UN Security Council acts to boost aid to Gaza after US abstains

By Michelle Nichols

UNITED NATIONS (Reuters) – The United Nations Security Council on Friday adopted a resolution to boost humanitarian aid to the Gaza Strip that stopped short of a call for a ceasefire after a week of vote delays and intense negotiations to avoid a United States veto.

The resolution “calls for urgent steps to immediately allow safe, unhindered, and expanded humanitarian access and to create the conditions for a sustainable cessation of hostilities.”

Amid global outrage over a rising Gaza death toll in 11 weeks of war between Israel and Hamas and a worsening humanitarian crisis in the Palestinian enclave, the U.S. abstained to allow the 15-member council to adopt a resolution drafted by the United Arab Emirates.

The remaining council members voted for the resolution except for Russia which also abstained, having favored an initial draft that called for “an urgent and sustainable cessation of hostilities” to allow aid access.

The U.S. and Israel oppose a ceasefire, believing it would only benefit Hamas. Washington instead supports pauses in fighting to protect civilians and free hostages taken by Hamas.

“We believe that the resolution begins to unblock life saving aid, whose denial has condemned more than half a million people in Gaza to famine,” UAE U.N. Ambassador Lana Nusseibeh told the council after the vote.

Following high-level negotiations to win over Washington, the resolution no longer dilutes Israel’s control over all aid deliveries to 2.3 million people in Gaza. Israel monitors the limited aid deliveries to Gaza via the Rafah crossing from Egypt and the Israeli-controlled Kerem Shalom crossing.

But a weakening of language on a cessation of hostilities frustrated several council members – including veto power Russia – and Arab and Organisation of Islamic Cooperation states, some of which, diplomats said, view it as approval for Israel to further act against Hamas for a deadly Oct. 7 attack.


U.S. Ambassador to the U.N. Linda Thomas-Greenfield described the resolution as “a glimmer of hope amongst a sea of unimaginable suffering,” noting that it was the first time the council had referenced a cessation of hostilities. “We know so much, so much more needs to be done to address this humanitarian crisis and to lay the groundwork for a lasting peace.”

Russia proposed the draft be amended to revert to the initial text calling for “an urgent and sustainable cessation of hostilities.” The amendment was vetoed by the United States. It received 10 votes in favor, while four members abstained.

Addressing the council after the resolution vote, Russia’s U.N. Ambassador Vassily Nebenzia accused the United States of “forcing into the text an essential license for Israel to kill Palestinian civilians in Gaza under the pretext of ‘creating conditions for a cessation of hostilities’.”

Earlier this month the 193-member U.N. General Assembly demanded a humanitarian ceasefire, with 153 states voting in favor of the move that had been vetoed by the United States in the Security Council days earlier.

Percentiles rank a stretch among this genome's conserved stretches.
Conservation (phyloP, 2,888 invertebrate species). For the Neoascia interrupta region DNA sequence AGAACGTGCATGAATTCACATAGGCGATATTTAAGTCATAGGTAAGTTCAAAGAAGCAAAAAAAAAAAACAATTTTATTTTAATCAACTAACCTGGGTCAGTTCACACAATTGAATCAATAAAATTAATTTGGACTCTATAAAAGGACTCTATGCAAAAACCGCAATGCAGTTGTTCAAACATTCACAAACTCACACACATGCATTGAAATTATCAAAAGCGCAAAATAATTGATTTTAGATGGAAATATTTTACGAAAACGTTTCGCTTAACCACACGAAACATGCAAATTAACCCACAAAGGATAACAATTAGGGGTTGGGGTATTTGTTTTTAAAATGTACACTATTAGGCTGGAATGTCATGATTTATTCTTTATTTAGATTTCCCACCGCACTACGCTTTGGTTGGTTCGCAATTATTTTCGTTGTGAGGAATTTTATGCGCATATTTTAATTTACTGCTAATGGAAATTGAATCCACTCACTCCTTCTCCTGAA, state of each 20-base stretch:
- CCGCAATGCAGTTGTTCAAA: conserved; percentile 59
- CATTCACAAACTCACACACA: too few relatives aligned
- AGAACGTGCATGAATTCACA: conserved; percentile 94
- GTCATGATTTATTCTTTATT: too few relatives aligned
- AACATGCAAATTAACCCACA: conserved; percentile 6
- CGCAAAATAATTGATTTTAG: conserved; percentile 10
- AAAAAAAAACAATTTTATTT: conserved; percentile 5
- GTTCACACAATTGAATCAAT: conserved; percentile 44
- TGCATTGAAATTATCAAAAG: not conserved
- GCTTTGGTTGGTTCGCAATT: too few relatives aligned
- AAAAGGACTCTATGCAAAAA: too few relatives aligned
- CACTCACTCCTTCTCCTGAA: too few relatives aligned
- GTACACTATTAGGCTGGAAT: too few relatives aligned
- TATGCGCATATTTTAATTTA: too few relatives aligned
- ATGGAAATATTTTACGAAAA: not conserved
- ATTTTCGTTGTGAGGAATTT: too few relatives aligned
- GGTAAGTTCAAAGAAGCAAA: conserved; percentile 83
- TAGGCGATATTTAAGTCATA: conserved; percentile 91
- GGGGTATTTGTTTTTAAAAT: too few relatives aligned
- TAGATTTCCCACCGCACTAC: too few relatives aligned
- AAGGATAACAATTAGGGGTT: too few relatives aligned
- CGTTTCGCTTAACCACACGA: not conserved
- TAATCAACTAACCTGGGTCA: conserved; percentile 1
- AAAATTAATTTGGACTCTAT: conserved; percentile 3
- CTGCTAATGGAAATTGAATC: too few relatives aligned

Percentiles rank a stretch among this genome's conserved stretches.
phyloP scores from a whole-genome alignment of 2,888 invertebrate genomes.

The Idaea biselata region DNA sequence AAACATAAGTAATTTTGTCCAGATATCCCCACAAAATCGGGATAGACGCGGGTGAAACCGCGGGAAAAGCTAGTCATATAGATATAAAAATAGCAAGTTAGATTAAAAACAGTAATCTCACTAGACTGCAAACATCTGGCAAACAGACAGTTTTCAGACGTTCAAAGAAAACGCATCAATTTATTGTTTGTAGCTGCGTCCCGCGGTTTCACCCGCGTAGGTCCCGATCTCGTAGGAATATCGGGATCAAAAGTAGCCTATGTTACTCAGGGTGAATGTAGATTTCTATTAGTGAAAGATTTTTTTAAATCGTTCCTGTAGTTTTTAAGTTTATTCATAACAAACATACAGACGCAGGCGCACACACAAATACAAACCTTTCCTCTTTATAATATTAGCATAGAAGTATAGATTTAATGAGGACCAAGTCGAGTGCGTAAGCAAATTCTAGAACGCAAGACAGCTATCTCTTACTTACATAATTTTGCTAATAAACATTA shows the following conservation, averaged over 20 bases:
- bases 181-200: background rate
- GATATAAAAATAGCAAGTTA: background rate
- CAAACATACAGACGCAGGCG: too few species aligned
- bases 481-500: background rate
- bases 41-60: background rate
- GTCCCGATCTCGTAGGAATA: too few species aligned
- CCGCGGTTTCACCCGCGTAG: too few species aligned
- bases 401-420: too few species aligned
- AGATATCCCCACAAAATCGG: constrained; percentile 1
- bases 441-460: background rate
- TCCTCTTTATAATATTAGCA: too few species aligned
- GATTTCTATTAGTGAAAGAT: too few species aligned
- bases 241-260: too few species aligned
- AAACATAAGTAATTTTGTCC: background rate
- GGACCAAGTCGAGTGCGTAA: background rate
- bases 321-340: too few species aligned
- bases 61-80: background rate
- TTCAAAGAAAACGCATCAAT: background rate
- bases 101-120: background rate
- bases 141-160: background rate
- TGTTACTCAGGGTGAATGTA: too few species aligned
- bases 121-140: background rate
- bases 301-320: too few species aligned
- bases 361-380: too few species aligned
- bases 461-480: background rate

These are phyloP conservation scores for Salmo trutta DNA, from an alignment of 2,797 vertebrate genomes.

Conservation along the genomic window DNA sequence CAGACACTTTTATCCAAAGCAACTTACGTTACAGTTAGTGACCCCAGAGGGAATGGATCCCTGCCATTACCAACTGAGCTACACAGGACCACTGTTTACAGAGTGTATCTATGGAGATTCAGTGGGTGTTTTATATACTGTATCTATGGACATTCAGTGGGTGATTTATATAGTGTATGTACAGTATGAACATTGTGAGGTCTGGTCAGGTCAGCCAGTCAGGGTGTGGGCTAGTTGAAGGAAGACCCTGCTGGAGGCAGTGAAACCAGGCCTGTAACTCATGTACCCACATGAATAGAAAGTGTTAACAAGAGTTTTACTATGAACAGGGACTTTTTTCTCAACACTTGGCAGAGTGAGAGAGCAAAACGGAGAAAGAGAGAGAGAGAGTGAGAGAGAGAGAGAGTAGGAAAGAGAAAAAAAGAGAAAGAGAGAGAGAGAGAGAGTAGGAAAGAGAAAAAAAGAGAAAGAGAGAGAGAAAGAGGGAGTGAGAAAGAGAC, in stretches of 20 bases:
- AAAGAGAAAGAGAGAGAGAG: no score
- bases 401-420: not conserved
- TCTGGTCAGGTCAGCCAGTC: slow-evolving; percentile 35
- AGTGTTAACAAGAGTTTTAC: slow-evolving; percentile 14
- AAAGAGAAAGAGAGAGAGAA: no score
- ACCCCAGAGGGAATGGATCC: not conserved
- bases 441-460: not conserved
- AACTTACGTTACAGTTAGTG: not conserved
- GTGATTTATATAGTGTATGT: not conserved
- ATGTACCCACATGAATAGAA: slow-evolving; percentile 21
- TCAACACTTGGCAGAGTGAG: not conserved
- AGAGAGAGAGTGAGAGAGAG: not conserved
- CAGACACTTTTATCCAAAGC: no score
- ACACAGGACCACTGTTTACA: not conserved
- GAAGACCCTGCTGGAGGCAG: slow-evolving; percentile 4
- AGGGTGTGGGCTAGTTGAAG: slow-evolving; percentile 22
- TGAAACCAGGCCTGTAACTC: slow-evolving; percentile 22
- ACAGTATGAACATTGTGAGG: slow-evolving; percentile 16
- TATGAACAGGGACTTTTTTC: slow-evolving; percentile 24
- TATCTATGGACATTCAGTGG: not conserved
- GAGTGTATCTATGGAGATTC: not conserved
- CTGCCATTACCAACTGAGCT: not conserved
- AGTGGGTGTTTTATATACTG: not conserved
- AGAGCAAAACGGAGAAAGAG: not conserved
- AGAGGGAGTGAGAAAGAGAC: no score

“This resolution is a step in the right direction, it must be implemented, and must be accompanied by massive pressure for an immediate ceasefire,” Palestinian U.N. envoy Riyad Mansour told the council.

Israel’s deputy U.N. Ambassador Jonathan Miller told the council that any enhancement of U.N. aid monitoring “cannot be done at the expense of Israel’s security inspection.”

“The only roadblock for aid entry is the U.N.’s ability to accept them,” Miller told the council, adding that Israel’s security inspections of aid would not change.

U.N. Secretary-General Antonio Guterres told reporters on Friday that the way Israel was conducting its military operation in the Gaza Strip was “creating massive obstacles to the distribution of humanitarian aid” inside the coastal enclave.


Last month the United States abstained to allow the Security Council to call for urgent and extended humanitarian pauses in fighting for a “sufficient number of days” to allow aid access. The move came after four unsuccessful attempts to take action.

Washington traditionally shields its ally Israel from U.N. action and has already twice vetoed Security Council action since an Oct. 7 attack by Hamas militants in which Israel says 1,200 people were killed and 240 people taken hostage.

Israel has retaliated against Hamas by bombarding Gaza from the air, imposing a siege and launching a ground offensive. Some 20,000 Palestinians have been killed, according to health officials in Hamas-ruled Gaza.

Most people in Gaza have been driven from their homes and U.N. officials have warned of a humanitarian catastrophe. The World Food Programme says half of Gaza’s population is starving and only 10% of the food required has entered Gaza since Oct. 7.

A key sticking point during negotiations on the resolution adopted on Friday had been an initial proposal for U.N. Secretary-General Antonio Guterres to establish a mechanism in Gaza to monitor aid from countries not party to the war.

A toned-down compromise was reached to instead ask Guterres to appoint a senior humanitarian and reconstruction coordinator to establish a U.N. mechanism for accelerating aid to Gaza through states that are not party to the conflict.

The coordinator would also have responsibility “for facilitating, coordinating, monitoring, and verifying in Gaza, as appropriate, the humanitarian nature” of all the aid.

(Reporting by Michelle Nichols; Editing by Howard Goller)